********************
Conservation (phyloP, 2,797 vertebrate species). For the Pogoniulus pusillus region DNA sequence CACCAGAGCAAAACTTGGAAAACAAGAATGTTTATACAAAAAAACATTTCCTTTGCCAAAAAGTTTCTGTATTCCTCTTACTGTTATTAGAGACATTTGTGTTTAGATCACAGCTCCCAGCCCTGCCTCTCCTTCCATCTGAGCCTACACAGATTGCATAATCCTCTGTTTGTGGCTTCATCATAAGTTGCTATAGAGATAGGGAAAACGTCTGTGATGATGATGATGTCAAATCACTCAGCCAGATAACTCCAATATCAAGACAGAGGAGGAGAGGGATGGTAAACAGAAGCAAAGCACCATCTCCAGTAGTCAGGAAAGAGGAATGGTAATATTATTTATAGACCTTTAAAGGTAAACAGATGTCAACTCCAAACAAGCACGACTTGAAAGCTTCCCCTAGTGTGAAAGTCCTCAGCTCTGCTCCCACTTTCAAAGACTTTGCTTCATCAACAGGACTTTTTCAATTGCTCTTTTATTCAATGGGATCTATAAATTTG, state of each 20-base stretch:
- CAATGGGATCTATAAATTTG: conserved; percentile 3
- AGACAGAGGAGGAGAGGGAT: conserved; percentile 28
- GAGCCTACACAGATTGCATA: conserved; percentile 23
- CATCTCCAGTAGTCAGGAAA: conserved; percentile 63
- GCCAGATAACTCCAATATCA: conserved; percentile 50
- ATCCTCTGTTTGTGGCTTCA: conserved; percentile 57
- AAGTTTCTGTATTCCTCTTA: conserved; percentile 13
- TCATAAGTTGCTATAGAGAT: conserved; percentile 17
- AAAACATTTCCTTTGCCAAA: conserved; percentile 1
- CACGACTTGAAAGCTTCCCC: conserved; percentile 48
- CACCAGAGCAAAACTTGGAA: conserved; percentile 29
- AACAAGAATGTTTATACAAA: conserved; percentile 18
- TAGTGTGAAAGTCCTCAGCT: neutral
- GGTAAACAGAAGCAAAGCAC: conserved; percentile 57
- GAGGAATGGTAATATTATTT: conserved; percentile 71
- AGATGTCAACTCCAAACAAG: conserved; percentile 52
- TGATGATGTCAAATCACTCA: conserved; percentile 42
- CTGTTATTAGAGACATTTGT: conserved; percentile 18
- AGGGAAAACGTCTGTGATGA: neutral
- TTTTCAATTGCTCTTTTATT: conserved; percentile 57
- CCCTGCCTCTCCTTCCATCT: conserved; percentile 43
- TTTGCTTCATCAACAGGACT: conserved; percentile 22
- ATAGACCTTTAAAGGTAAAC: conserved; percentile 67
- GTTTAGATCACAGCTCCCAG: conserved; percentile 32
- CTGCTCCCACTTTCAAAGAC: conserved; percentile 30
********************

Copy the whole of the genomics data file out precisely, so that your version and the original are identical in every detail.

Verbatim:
Conservation (phyloP, 2,797 vertebrate species). For the Pogoniulus pusillus region DNA sequence CACCAGAGCAAAACTTGGAAAACAAGAATGTTTATACAAAAAAACATTTCCTTTGCCAAAAAGTTTCTGTATTCCTCTTACTGTTATTAGAGACATTTGTGTTTAGATCACAGCTCCCAGCCCTGCCTCTCCTTCCATCTGAGCCTACACAGATTGCATAATCCTCTGTTTGTGGCTTCATCATAAGTTGCTATAGAGATAGGGAAAACGTCTGTGATGATGATGATGTCAAATCACTCAGCCAGATAACTCCAATATCAAGACAGAGGAGGAGAGGGATGGTAAACAGAAGCAAAGCACCATCTCCAGTAGTCAGGAAAGAGGAATGGTAATATTATTTATAGACCTTTAAAGGTAAACAGATGTCAACTCCAAACAAGCACGACTTGAAAGCTTCCCCTAGTGTGAAAGTCCTCAGCTCTGCTCCCACTTTCAAAGACTTTGCTTCATCAACAGGACTTTTTCAATTGCTCTTTTATTCAATGGGATCTATAAATTTG, state of each 20-base stretch:
- CAATGGGATCTATAAATTTG: conserved; percentile 3
- AGACAGAGGAGGAGAGGGAT: conserved; percentile 28
- GAGCCTACACAGATTGCATA: conserved; percentile 23
- CATCTCCAGTAGTCAGGAAA: conserved; percentile 63
- GCCAGATAACTCCAATATCA: conserved; percentile 50
- ATCCTCTGTTTGTGGCTTCA: conserved; percentile 57
- AAGTTTCTGTATTCCTCTTA: conserved; percentile 13
- TCATAAGTTGCTATAGAGAT: conserved; percentile 17
- AAAACATTTCCTTTGCCAAA: conserved; percentile 1
- CACGACTTGAAAGCTTCCCC: conserved; percentile 48
- CACCAGAGCAAAACTTGGAA: conserved; percentile 29
- AACAAGAATGTTTATACAAA: conserved; percentile 18
- TAGTGTGAAAGTCCTCAGCT: neutral
- GGTAAACAGAAGCAAAGCAC: conserved; percentile 57
- GAGGAATGGTAATATTATTT: conserved; percentile 71
- AGATGTCAACTCCAAACAAG: conserved; percentile 52
- TGATGATGTCAAATCACTCA: conserved; percentile 42
- CTGTTATTAGAGACATTTGT: conserved; percentile 18
- AGGGAAAACGTCTGTGATGA: neutral
- TTTTCAATTGCTCTTTTATT: conserved; percentile 57
- CCCTGCCTCTCCTTCCATCT: conserved; percentile 43
- TTTGCTTCATCAACAGGACT: conserved; percentile 22
- ATAGACCTTTAAAGGTAAAC: conserved; percentile 67
- GTTTAGATCACAGCTCCCAG: conserved; percentile 32
- CTGCTCCCACTTTCAAAGAC: conserved; percentile 30